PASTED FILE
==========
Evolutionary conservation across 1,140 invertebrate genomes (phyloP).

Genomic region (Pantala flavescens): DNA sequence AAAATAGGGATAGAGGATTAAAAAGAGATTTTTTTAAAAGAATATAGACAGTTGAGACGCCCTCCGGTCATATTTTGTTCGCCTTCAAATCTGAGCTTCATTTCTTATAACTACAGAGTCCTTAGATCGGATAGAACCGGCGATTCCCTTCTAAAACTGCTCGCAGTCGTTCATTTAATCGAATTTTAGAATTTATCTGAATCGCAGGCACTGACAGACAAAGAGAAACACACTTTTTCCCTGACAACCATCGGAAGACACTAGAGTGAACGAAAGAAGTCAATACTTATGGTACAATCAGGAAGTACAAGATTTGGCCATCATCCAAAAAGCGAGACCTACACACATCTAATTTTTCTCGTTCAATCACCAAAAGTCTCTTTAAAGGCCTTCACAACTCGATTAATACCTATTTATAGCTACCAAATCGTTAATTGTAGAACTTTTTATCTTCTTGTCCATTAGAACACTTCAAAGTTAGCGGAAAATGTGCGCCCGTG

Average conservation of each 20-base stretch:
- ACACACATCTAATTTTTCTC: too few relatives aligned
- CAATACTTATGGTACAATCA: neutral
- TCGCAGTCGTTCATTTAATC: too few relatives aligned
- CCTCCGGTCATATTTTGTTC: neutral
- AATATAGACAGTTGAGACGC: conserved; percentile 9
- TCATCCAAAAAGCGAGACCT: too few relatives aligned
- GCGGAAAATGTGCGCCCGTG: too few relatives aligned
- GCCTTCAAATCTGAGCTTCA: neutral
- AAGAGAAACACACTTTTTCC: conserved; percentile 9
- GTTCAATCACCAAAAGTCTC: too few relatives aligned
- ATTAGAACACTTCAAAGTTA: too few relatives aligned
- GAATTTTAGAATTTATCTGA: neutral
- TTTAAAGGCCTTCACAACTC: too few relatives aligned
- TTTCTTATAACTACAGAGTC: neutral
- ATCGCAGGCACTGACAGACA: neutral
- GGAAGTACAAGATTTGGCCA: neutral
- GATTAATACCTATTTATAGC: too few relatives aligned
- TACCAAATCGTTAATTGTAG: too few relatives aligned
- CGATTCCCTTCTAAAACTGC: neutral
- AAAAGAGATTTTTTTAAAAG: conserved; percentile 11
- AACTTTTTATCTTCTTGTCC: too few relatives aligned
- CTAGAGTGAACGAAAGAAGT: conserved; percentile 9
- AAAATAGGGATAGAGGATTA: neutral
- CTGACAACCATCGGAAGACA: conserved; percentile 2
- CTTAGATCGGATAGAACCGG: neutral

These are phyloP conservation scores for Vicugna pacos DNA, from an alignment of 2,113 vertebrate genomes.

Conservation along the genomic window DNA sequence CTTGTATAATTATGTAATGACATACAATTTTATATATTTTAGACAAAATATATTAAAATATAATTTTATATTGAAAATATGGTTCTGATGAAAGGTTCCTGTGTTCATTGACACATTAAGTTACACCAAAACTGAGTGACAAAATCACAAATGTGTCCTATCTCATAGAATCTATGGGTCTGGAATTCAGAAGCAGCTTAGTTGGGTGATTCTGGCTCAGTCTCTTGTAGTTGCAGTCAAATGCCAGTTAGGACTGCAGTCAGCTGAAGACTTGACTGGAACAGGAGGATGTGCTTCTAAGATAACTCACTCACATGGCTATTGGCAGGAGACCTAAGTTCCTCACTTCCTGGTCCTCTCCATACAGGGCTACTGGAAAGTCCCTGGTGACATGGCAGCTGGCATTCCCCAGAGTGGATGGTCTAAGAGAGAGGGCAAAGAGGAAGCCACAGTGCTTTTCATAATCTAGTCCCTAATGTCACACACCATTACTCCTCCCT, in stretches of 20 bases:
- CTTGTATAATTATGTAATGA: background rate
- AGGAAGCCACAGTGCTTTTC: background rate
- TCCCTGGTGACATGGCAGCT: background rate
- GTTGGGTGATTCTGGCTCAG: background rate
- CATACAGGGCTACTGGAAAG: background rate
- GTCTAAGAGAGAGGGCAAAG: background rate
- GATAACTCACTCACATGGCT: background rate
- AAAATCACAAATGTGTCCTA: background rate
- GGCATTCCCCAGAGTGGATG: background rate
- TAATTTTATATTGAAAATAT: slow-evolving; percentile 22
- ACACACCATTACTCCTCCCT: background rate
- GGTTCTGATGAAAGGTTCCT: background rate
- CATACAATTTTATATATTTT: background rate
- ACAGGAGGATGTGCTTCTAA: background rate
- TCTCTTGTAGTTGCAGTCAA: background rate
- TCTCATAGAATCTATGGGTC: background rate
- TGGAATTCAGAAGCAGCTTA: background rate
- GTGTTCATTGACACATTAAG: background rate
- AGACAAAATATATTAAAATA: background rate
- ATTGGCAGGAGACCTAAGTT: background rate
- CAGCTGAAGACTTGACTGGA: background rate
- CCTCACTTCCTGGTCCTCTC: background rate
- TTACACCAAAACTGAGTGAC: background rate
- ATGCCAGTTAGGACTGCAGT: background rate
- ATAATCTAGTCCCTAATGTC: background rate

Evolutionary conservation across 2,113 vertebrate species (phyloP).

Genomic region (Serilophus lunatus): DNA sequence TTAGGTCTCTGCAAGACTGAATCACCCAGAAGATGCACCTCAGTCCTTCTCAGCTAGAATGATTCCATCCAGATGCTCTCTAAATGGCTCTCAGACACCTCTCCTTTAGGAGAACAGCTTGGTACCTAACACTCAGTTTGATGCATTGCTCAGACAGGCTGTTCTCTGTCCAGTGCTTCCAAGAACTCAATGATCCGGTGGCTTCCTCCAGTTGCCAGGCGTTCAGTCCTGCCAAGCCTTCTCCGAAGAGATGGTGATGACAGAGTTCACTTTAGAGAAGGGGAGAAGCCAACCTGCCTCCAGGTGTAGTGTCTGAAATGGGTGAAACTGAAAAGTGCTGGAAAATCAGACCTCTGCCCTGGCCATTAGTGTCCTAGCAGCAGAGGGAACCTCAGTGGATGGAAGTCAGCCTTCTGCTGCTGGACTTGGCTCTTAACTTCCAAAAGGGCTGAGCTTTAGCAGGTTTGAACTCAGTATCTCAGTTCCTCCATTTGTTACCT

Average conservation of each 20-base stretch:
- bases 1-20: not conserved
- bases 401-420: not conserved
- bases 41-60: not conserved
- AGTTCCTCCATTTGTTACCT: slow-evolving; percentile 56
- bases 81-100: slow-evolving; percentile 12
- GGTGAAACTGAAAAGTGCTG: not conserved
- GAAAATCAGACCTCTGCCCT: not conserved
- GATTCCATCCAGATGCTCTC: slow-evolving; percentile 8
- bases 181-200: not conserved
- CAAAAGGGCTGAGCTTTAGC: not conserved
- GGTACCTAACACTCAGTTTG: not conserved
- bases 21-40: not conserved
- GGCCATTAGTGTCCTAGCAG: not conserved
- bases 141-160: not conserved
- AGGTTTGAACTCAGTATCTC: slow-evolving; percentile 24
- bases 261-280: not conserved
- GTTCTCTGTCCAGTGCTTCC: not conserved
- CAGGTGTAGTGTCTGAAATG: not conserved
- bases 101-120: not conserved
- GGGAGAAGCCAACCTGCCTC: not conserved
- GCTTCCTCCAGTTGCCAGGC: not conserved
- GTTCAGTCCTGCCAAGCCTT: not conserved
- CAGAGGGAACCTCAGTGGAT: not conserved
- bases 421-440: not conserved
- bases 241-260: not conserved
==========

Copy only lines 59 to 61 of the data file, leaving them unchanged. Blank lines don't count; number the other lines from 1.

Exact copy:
- bases 1-20: not conserved
- bases 401-420: not conserved
- bases 41-60: not conserved